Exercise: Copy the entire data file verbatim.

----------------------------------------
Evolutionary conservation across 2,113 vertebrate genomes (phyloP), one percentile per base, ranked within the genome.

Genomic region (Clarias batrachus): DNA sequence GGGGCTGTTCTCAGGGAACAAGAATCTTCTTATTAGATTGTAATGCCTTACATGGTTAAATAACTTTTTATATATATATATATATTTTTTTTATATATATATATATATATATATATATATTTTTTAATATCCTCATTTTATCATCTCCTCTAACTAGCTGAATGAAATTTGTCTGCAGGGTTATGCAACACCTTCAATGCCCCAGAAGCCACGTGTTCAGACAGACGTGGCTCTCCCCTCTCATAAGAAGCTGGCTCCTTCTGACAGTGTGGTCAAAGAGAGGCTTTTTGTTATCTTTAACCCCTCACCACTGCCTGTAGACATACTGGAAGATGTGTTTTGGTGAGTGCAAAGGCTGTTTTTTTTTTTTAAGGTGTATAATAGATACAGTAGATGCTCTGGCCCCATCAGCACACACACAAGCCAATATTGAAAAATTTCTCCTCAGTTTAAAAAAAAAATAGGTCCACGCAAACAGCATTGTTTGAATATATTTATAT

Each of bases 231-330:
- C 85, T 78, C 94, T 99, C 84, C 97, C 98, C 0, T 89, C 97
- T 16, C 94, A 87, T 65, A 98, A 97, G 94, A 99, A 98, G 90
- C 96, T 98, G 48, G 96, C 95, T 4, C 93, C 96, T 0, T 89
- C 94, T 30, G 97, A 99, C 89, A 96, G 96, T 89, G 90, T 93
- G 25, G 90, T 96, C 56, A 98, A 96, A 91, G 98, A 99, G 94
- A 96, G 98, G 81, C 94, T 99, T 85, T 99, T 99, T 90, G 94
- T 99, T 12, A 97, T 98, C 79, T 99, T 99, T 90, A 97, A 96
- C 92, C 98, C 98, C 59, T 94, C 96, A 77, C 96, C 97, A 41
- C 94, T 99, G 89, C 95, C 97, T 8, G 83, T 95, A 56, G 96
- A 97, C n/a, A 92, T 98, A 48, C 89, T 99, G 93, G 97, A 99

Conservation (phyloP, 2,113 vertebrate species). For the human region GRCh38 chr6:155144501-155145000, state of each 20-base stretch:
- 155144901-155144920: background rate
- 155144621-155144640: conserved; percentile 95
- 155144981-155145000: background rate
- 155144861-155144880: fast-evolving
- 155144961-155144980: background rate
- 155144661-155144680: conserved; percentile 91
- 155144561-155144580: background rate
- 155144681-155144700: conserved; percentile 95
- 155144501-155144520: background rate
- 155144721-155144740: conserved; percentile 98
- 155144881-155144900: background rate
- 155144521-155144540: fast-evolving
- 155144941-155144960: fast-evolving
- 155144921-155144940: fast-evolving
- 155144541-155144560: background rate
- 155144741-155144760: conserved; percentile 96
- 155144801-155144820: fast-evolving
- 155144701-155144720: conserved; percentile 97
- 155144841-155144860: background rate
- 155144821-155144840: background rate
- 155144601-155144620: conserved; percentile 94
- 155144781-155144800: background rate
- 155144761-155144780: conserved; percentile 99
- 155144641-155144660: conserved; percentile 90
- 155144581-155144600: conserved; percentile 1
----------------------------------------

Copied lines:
Evolutionary conservation across 2,113 vertebrate genomes (phyloP), one percentile per base, ranked within the genome.

Genomic region (Clarias batrachus): DNA sequence GGGGCTGTTCTCAGGGAACAAGAATCTTCTTATTAGATTGTAATGCCTTACATGGTTAAATAACTTTTTATATATATATATATATTTTTTTTATATATATATATATATATATATATATATTTTTTAATATCCTCATTTTATCATCTCCTCTAACTAGCTGAATGAAATTTGTCTGCAGGGTTATGCAACACCTTCAATGCCCCAGAAGCCACGTGTTCAGACAGACGTGGCTCTCCCCTCTCATAAGAAGCTGGCTCCTTCTGACAGTGTGGTCAAAGAGAGGCTTTTTGTTATCTTTAACCCCTCACCACTGCCTGTAGACATACTGGAAGATGTGTTTTGGTGAGTGCAAAGGCTGTTTTTTTTTTTTAAGGTGTATAATAGATACAGTAGATGCTCTGGCCCCATCAGCACACACACAAGCCAATATTGAAAAATTTCTCCTCAGTTTAAAAAAAAAATAGGTCCACGCAAACAGCATTGTTTGAATATATTTATAT

Each of bases 231-330:
- C 85, T 78, C 94, T 99, C 84, C 97, C 98, C 0, T 89, C 97
- T 16, C 94, A 87, T 65, A 98, A 97, G 94, A 99, A 98, G 90
- C 96, T 98, G 48, G 96, C 95, T 4, C 93, C 96, T 0, T 89
- C 94, T 30, G 97, A 99, C 89, A 96, G 96, T 89, G 90, T 93
- G 25, G 90, T 96, C 56, A 98, A 96, A 91, G 98, A 99, G 94
- A 96, G 98, G 81, C 94, T 99, T 85, T 99, T 99, T 90, G 94
- T 99, T 12, A 97, T 98, C 79, T 99, T 99, T 90, A 97, A 96
- C 92, C 98, C 98, C 59, T 94, C 96, A 77, C 96, C 97, A 41
- C 94, T 99, G 89, C 95, C 97, T 8, G 83, T 95, A 56, G 96
- A 97, C n/a, A 92, T 98, A 48, C 89, T 99, G 93, G 97, A 99

Conservation (phyloP, 2,113 vertebrate species). For the human region GRCh38 chr6:155144501-155145000, state of each 20-base stretch:
- 155144901-155144920: background rate
- 155144621-155144640: conserved; percentile 95
- 155144981-155145000: background rate
- 155144861-155144880: fast-evolving
- 155144961-155144980: background rate
- 155144661-155144680: conserved; percentile 91
- 155144561-155144580: background rate
- 155144681-155144700: conserved; percentile 95
- 155144501-155144520: background rate
- 155144721-155144740: conserved; percentile 98
- 155144881-155144900: background rate
- 155144521-155144540: fast-evolving
- 155144941-155144960: fast-evolving
- 155144921-155144940: fast-evolving
- 155144541-155144560: background rate
- 155144741-155144760: conserved; percentile 96
- 155144801-155144820: fast-evolving
- 155144701-155144720: conserved; percentile 97
- 155144841-155144860: background rate
- 155144821-155144840: background rate
- 155144601-155144620: conserved; percentile 94
- 155144781-155144800: background rate
- 155144761-155144780: conserved; percentile 99
- 155144641-155144660: conserved; percentile 90
- 155144581-155144600: conserved; percentile 1